By findings and order filed September 10, 2010, the compensation judge concluded in part that statutory contingent attorney fees payable from the employee’s monetary benefits were inadequate to compensate Attorney Alcantara for her representation of the employee and that it was not premature to make that determination. The judge concluded that a reasonable total fee for the attorney’s work would be $18,000.00 - - $13,000.00 payable in contingent fees withheld from monetary benefits payable to the employee and $5,000.00 payable by the employer and insurer as Roraff and Heaton fees, pursuant to Minn. Stats. §§ 176.135, 176.102, and 176.081 and Irwin v. Surdyk’s Liquor, 599 N.W.2d 132, 59 W.C.D. 319 (Minn. 1999). Based on that conclusion, the judge ordered withholding and payment of additional contingent fees until a maximum total of $13,000.00 has been paid, together with payment of the $5,000 in Roraff and/or Heaton fees and reimbursement to the attorney of $424.87 in actual and necessary costs and partial reimbursement to the employee of attorney fees paid, pursuant to Minn. Stat. § 176.081, subd. 7, as previously set forth in the judge’s April 14, 2010, findings and order. The employer and insurer appeal from the judge’s conclusion that a decision on the adequacy of contingent fees was not premature and from the judge’s award of Roraff or Heaton fees in the amount of $5,000.00.
Under Minn. Stat. § 176.081, subd. 1(a), a claimant’s attorney is entitled to a contingent fee of 25% of the first $4,000.00 and 20% of the next $60,000.00 of compensation awarded to the employee, and this contingent fee for recovery of monetary benefits “is presumed to be adequate to cover recovery of medical and rehabilitation benefit or services concurrently in dispute.” Minn. Stat. § 176.081, subd. 1(a)(1). If the employee’s attorney establishes that the contingent fee is inadequate to reasonably compensate the attorney in the concurrent medical or rehabilitation dispute, an additional fee shall be assessed against the employer and insurer, calculated by applying the 25/20 formula to the dollar value of the medical or rehabilitation benefits awarded. Id. If the combined total of the two fees is still inadequate, additional fees must be awarded to reasonably compensate the attorney for his or her work. See Irwin, 599 N.W.2d 132, 59 W.C.D. 319.
Claims for Roraff and Heaton fees, based on the adequacy of the statutory contingent fee on monetary benefits obtained, are analyzed in light of the factors set forth in the supreme court’s decision in Irwin. Those factors include “the amount involved, the experience of counsel, the responsibility assumed by counsel, the time and expense necessary to prepare for trial, the difficulty of the issues, the nature of the proof involved, and the results obtained.” Irwin, 599 N.W.2d at 142, 59 W.C.D. at 336.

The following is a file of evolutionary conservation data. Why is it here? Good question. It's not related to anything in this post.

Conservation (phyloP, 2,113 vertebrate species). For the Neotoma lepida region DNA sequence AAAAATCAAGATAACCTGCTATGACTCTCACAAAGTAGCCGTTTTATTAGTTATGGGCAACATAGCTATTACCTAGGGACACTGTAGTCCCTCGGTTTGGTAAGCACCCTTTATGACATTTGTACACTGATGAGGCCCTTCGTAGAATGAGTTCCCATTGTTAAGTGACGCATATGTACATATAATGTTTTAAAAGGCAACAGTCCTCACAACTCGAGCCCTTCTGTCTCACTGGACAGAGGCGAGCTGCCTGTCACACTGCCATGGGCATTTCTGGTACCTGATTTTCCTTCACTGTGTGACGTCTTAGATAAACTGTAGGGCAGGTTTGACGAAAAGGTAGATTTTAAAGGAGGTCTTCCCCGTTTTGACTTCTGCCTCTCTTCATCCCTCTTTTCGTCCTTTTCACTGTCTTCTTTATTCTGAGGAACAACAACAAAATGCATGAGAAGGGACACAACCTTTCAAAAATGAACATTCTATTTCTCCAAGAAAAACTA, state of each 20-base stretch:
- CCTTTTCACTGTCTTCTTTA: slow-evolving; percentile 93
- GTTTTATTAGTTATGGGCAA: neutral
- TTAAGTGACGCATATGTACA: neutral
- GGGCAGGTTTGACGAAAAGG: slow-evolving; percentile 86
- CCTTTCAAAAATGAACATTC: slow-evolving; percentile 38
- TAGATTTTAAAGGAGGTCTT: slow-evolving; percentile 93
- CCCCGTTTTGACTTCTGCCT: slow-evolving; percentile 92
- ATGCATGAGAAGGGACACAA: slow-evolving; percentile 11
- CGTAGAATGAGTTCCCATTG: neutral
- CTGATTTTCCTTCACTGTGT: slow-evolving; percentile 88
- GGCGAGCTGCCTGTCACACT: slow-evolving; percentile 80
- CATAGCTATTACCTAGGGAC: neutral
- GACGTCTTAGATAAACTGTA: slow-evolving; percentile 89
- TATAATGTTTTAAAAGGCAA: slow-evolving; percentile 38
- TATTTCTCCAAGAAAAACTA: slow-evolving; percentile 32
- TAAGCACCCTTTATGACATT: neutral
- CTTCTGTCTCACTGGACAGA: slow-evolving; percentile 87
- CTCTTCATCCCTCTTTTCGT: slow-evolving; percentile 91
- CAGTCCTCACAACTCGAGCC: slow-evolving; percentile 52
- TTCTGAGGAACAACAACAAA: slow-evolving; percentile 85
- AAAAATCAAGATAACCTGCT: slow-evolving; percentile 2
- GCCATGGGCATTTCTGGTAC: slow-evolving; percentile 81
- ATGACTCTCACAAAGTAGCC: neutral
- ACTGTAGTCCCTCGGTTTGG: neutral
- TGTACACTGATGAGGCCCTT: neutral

The issue in the present case pertains to the timing of an application for Roraffand Heaton fees when there is an ongoing stream of wage loss benefits from which 25/20 contingent fees are being withheld. The compensation judge apparently based her award of fees on the conclusion that, even if the employee’s attorney should eventually be paid the maximum $13,000 in contingent fees, that contingent fee would not be adequate to reasonably compensate the attorney. The employer and insurer argue that it was premature for the judge to make a determination about the adequacy of the contingent fee when the total amount of that fee remains unknown. They point out that the judge’s decision fails to address what is to be paid if the contingent fee does not reach $13,000. Nor, they argue, does the judge’s decision indicate whether the contingent fee includes fees based on the standard 25/20 formula applied to the dollar value of the medical and rehabilitation benefits awarded. We agree that the judge’s decision is premature.
This court has long held that, where ongoing wage loss benefits are currently producing contingent fees, it is premature to determine whether contingent fees will be adequate to compensate the employee’s attorney. Borgan v. Bob Hegland, Inc., 62 W.C.D. 452, 462-63 (W.C.C.A. 2002); Moran v. United Parcel Serv., 63 W.C.D. 430, 432 (W.C.C.A. 2003); Plumb v. Dodge of Burnsville, Inc., 64 W.C.D. 151, 153 (W.C.C.A. 2004). At the hearing on attorney fees below, it was agreed that approximately $2,800 in contingent fees had thus far been either paid or withheld from the employee’s wage loss benefits for eventual payment and that fees continued to be withheld from ongoing benefits. While the judge apparently premised her decision on a potential contingent fee payment of $13,000, no one knew at the time of the hearing either the amount of benefits ultimately to be recovered for the employee or the exact amount of any contingent fee to which her attorney would ultimately be entitled based on those benefits. An Irwin analysis requires the judge to weigh all of the enumerated Irwin factors, and, at the time of hearing, neither the amount involved, nor the results obtained, nor the amount of the contingent fee could be fully known.
Because the employee continues to receive a stream of wage loss benefits from which contingent attorney fees are being withheld, and because it is not yet possible to fully evaluate either the amount involved or the result obtained, pursuant to Irwin, it was premature to determine whether the employee’s contingent attorney fee was inadequate to reasonably compensate the attorney for her work. The findings and order of the judge are therefore vacated except as previously specified.
 See Roraff v. State, Dep’t of Transp., 288 N.W.2d 15, 32 W.C.D. 297 (Minn. 1980); Heaton v. J. E. Fryer & Co., 36 W.C.D. 316 (W.C.C.A. 1983).